a) When talking about why I thought the U.S. would do well in future World Cups, I said, and I quote, "Take Donovan, add in a little DeMarcus Beasley, a pinch of Brian McBride, and a dash of Pablo Mastroeni, and you have the most dangerous group of young guns on the planet. And then for laughs, repeat after me: Clint Mathis, Claudio Reyna, John O'Brien, Josh Wolff" Except for Mathis, all are present and accounted for.
    b) Bruce Arena making the roster selection live on SportsCenter. That move proves that U.S. Soccer matters. It could have easily been done via a press release, but giving Arena that national medium, live no less, brought much needed attention and love to the team. That's a big boon to the spirit and psyche of the team.
    c) Major League Soccer: Giving American players a place to ply their trade has paid dividends for U.S. Soccer. It's still a fledgling league, but it's a growing league. If not for MLS, Landon Donovan would be warming a bench in the Bundesliga, potential untapped, brilliance unwitnessed.
    d) Two players who did make the Cup Roster: Chris Albright and Brian Ching. You heard it here first... Brian Ching is going to have a HUGE World Cup. Look for him to make an impact.
    e) Landon Donovan is on the field: Despite my reservations about him out of position at midfield, it's been a long time since the U.S. has a superstar of this quality that can take over a game. This will undoubtedly bring loads of attention from opposing players. Since he will most likely see a lot of double-teaming, that's going to leave a man unmarked, hopefully creating chances. Donovan isn't going to surprise anyone anymore, but his sheer presence will free up his teammates to make plays.

    So after saying all that, I remain cautious, yet optimistic.

    Pou esai Ellada?
    You might have noticed that the defending European champions are not making the trip to Germany. Yup, Greece is staying home and watching the games on the ol' tele. Greece followed their Euro 2004 win with a poor showing in the Confederation Cup in 2005. World Cup qualifiers saw them in Group 2 with Ukraine, Turkey, Denmark, and 3 cannon fodder teams (Albania, Georgia & Kazakhstan). It was Greece's group to lose, and they did, finishing 4th. Ukraine and Turkey were better than advertised and Denmark was Denmark, showing their experience in such matters. Greece finished the group 6-3-3, but could have easily won the group as the allowed only 9 goals, but unfortunately, only scored a paltry 15.

    Greece, despite recent setbacks, still sports a Top 20 FIFA world ranking (#20 to be exact). However, Greece is definitely going to need a good showing in Euro 2008 in Austria/Switzerland to maintain some footballing clout and prove 2004 wasn't a fluke.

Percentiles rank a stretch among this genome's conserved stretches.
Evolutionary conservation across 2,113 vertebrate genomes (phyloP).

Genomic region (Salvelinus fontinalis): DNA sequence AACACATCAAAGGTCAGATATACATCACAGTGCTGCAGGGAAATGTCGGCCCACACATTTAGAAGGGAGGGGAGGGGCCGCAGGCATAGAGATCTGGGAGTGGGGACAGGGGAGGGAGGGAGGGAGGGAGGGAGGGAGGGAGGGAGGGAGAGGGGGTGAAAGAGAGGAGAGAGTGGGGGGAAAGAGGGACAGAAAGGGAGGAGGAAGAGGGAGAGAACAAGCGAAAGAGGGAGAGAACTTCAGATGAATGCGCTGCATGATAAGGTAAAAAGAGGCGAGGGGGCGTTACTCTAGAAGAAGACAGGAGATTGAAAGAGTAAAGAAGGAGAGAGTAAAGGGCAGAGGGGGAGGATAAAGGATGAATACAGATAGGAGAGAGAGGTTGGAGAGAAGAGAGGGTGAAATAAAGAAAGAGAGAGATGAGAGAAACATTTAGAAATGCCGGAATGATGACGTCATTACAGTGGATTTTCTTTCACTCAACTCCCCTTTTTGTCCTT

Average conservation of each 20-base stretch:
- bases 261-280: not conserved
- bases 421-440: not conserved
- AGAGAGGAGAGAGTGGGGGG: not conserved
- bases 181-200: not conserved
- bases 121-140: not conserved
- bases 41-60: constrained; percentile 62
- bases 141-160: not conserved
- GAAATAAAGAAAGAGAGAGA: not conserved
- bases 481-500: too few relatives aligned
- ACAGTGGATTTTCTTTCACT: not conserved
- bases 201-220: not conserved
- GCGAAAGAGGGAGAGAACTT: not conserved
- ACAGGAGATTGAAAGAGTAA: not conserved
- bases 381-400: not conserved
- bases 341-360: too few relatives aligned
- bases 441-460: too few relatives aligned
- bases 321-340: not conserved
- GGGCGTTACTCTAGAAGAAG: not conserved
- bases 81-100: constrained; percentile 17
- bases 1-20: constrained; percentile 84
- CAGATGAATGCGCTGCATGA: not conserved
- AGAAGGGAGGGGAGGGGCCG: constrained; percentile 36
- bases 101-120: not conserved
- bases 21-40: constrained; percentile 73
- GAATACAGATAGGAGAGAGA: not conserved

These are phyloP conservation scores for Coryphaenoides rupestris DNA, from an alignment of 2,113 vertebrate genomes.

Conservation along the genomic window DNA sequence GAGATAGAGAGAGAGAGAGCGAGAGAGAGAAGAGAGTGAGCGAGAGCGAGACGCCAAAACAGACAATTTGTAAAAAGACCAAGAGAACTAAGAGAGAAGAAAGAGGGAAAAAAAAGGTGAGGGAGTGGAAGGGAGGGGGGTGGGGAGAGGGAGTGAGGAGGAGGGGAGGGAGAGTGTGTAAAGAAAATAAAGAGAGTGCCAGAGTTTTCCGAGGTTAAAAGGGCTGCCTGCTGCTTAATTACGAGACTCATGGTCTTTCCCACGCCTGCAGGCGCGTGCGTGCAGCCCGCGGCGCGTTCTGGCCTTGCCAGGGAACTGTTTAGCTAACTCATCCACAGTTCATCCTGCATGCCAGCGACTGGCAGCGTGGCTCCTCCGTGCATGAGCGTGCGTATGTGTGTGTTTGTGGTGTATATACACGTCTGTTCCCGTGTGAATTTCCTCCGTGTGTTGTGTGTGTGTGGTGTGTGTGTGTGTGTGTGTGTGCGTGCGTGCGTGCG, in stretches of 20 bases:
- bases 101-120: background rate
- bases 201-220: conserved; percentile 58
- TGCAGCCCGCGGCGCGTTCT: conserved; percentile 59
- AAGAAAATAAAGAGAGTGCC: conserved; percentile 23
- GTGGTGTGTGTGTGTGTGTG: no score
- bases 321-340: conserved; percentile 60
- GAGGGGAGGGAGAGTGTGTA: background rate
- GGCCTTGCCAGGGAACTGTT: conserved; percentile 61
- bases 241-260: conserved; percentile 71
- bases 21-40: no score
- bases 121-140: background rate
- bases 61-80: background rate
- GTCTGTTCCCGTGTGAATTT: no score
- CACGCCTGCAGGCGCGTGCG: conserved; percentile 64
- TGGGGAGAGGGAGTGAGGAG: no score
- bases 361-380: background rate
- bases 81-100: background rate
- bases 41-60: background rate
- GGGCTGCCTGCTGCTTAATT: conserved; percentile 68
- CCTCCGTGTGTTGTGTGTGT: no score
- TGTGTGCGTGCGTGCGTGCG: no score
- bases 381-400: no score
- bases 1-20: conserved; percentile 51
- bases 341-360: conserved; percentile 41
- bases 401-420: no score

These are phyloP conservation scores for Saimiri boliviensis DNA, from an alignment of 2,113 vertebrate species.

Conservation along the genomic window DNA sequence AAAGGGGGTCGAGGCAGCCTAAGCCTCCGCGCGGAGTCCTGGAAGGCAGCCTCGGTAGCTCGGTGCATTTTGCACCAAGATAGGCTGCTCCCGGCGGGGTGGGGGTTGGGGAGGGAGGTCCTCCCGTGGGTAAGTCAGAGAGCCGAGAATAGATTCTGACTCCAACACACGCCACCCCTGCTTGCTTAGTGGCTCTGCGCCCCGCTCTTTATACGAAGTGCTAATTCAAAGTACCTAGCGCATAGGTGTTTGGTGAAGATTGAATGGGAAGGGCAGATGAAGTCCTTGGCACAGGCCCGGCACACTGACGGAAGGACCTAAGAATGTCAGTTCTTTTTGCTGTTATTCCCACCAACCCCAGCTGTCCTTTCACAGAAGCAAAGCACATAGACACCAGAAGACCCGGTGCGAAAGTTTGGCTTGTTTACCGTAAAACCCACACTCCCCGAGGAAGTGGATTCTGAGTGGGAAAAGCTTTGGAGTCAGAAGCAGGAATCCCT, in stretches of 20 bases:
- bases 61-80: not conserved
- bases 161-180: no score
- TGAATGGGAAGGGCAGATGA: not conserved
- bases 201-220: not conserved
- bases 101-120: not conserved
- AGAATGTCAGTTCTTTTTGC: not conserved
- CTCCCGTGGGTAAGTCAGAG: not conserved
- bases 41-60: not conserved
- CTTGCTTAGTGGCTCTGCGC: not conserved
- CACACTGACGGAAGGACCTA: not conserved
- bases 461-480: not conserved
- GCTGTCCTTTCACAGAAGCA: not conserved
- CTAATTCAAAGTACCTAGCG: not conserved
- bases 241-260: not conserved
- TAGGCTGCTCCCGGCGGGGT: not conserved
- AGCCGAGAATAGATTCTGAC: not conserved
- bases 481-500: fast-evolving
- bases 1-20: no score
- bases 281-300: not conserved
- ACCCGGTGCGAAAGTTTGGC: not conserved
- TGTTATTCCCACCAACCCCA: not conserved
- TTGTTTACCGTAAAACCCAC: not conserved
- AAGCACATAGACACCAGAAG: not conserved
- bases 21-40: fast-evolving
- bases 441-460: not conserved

So there you have it. I hope you have enjoyed my musings leading into FIFA World Cup Germany 2006. Gather 'round your television set, sit back, and relish the Beautiful Game. And watch for the What's Up World Cup Wrap Up after the tournament.

    May 6, 2006


    With the 2006 World Cup just over a month away, I thought I would sit my chair, face my computer, and wax poetic on the beautiful game. With the success of the What's Up World Cup Wrap Up in 2002, I know I have big expectations to match, so consider this an appetizer. We're going to break this down into two parts. Today, Part 1 deals with domestic leagues, both here and abroad.

    Greek A-Division
  • Stop Me If You're Heard This Before: Olympiakos wins.... again. Sweet! For those keeping score at home, that 9 League Championships in the last 10 years. They are selling shirts that read, "Champions... as usual!" I need to get me one of those. And they are in the Greek Cup final on May 10th. That would be back-to-back Doubles if they can beat AEK at the Pangritio Stadium in Iraklion, Crete.

    Interesting tidbit about Greek football. In Greek League games, Greek players have their names written in Greek on the back of their jerseys. Non-Greek international players have their name in English. In European matches, all players have their names in English (when I say "English," I mean they use Roman letters, but I'm sure that would have confused the masses that didn't know that).

    How did I become an Olympiakos fan? Blame my cousin, Dimitri, in Greece. Or my other cousin, Christina, also in Greece. It's a family thing.

    English Premier League